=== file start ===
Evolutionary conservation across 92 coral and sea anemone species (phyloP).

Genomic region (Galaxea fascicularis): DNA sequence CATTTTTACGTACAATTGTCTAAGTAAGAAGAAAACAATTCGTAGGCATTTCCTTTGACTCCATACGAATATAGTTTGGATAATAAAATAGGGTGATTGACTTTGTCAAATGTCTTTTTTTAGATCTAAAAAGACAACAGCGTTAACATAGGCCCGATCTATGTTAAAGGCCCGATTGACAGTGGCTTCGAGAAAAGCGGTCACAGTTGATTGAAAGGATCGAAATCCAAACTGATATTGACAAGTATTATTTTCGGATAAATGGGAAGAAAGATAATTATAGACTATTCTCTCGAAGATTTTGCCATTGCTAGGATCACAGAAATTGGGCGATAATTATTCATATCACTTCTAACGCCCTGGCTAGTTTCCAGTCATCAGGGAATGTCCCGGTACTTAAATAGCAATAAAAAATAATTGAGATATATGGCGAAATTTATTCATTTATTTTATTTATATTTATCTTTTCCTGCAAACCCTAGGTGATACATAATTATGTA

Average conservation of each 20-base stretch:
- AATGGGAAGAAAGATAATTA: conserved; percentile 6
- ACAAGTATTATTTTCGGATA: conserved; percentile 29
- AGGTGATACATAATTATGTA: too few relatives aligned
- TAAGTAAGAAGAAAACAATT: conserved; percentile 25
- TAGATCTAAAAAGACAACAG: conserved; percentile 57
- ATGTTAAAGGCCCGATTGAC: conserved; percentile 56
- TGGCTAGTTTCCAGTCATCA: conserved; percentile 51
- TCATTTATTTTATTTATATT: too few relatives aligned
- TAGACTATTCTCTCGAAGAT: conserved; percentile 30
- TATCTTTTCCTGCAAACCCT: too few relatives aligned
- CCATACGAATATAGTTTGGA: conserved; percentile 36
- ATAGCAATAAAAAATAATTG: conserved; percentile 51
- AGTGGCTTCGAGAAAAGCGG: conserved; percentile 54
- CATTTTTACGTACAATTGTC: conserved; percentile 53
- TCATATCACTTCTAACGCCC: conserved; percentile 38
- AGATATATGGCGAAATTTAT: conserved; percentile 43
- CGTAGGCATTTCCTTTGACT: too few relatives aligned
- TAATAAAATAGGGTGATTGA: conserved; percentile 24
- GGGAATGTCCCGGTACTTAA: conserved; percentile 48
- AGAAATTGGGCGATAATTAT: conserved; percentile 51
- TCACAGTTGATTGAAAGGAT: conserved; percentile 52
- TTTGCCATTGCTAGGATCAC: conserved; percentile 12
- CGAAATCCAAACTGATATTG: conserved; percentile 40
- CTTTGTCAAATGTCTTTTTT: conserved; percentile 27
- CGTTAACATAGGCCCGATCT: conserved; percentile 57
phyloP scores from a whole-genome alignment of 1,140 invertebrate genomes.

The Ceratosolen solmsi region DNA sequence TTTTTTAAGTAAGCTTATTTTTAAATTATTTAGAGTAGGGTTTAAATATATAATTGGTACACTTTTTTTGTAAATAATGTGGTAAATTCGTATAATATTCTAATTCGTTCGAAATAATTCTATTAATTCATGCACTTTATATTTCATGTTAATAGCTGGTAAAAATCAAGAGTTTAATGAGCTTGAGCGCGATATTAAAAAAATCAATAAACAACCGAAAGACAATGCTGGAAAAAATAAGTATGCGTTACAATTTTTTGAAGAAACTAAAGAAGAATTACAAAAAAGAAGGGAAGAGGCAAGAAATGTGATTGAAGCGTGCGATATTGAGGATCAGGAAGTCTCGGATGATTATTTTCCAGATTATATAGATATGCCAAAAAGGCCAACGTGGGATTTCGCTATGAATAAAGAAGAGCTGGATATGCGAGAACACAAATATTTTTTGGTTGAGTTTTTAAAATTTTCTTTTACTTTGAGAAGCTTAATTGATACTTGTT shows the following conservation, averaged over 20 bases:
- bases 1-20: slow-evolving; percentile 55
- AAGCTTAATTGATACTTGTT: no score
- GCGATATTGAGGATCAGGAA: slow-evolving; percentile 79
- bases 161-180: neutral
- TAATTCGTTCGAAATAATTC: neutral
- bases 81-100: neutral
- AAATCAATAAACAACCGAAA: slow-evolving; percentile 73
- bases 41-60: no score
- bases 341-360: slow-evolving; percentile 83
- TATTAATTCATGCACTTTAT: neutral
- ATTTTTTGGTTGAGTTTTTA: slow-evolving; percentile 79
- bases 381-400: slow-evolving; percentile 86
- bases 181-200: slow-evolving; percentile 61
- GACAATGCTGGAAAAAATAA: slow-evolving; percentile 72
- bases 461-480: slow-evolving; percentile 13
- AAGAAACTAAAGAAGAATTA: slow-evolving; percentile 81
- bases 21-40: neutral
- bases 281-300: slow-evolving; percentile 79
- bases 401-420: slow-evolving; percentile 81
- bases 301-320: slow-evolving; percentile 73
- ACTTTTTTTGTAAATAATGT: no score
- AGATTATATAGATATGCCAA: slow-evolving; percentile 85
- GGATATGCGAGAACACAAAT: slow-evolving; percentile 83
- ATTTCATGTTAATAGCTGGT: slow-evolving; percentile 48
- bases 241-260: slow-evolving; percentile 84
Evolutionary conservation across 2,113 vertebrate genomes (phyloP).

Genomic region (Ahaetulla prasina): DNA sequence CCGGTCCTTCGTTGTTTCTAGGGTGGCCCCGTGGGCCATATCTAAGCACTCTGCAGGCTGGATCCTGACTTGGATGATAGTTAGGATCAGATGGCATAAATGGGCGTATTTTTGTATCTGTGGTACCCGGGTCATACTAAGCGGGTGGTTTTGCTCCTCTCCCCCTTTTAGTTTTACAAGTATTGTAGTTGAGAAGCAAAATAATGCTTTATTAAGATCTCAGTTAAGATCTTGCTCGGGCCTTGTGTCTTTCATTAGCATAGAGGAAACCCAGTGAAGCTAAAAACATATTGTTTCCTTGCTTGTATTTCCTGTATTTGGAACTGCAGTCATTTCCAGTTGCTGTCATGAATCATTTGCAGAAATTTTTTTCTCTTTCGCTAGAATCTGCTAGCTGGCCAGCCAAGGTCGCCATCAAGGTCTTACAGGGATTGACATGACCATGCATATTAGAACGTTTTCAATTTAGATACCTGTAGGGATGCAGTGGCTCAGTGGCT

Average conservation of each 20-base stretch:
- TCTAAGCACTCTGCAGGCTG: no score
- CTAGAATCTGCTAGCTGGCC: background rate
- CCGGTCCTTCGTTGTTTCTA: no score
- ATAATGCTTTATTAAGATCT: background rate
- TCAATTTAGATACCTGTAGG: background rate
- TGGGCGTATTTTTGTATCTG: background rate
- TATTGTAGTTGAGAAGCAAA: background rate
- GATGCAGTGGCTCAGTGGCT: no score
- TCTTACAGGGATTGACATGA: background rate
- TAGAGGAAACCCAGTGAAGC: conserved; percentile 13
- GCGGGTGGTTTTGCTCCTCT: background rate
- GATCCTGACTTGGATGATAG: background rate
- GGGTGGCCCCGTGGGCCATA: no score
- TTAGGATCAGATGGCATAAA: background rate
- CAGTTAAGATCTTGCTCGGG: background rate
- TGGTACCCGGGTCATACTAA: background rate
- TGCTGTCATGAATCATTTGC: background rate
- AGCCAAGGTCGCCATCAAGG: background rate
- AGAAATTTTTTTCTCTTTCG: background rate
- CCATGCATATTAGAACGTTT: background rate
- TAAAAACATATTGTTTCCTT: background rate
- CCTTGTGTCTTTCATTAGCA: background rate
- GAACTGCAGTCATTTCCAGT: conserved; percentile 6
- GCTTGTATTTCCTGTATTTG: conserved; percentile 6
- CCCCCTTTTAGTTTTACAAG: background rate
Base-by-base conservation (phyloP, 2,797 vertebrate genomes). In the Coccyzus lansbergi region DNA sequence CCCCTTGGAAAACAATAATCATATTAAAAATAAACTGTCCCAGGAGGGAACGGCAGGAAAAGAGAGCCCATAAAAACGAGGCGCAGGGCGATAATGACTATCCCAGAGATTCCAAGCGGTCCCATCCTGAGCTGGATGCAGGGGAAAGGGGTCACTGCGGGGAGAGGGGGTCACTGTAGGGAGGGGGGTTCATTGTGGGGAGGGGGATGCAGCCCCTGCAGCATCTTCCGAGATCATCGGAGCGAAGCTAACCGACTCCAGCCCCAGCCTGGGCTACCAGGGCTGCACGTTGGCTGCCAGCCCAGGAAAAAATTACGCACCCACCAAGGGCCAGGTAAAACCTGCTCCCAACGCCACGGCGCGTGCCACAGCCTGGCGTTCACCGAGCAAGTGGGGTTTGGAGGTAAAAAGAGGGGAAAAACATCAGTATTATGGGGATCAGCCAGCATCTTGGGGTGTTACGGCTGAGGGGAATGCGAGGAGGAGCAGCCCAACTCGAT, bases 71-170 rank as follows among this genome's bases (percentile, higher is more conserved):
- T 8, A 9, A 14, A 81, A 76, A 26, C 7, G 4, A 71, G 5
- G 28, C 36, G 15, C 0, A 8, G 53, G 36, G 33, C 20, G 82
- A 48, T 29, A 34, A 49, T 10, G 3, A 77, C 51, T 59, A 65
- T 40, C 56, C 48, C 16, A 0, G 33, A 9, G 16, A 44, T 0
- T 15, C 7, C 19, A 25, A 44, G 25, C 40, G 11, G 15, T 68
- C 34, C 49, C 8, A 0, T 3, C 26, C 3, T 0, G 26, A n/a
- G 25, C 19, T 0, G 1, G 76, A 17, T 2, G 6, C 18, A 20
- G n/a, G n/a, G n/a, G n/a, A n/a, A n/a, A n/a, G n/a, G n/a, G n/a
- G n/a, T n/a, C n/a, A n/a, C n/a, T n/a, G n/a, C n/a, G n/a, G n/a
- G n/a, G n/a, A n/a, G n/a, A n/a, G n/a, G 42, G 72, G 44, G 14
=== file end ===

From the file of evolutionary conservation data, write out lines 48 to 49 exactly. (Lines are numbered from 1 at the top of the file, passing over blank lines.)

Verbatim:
- bases 281-300: slow-evolving; percentile 79
- bases 401-420: slow-evolving; percentile 81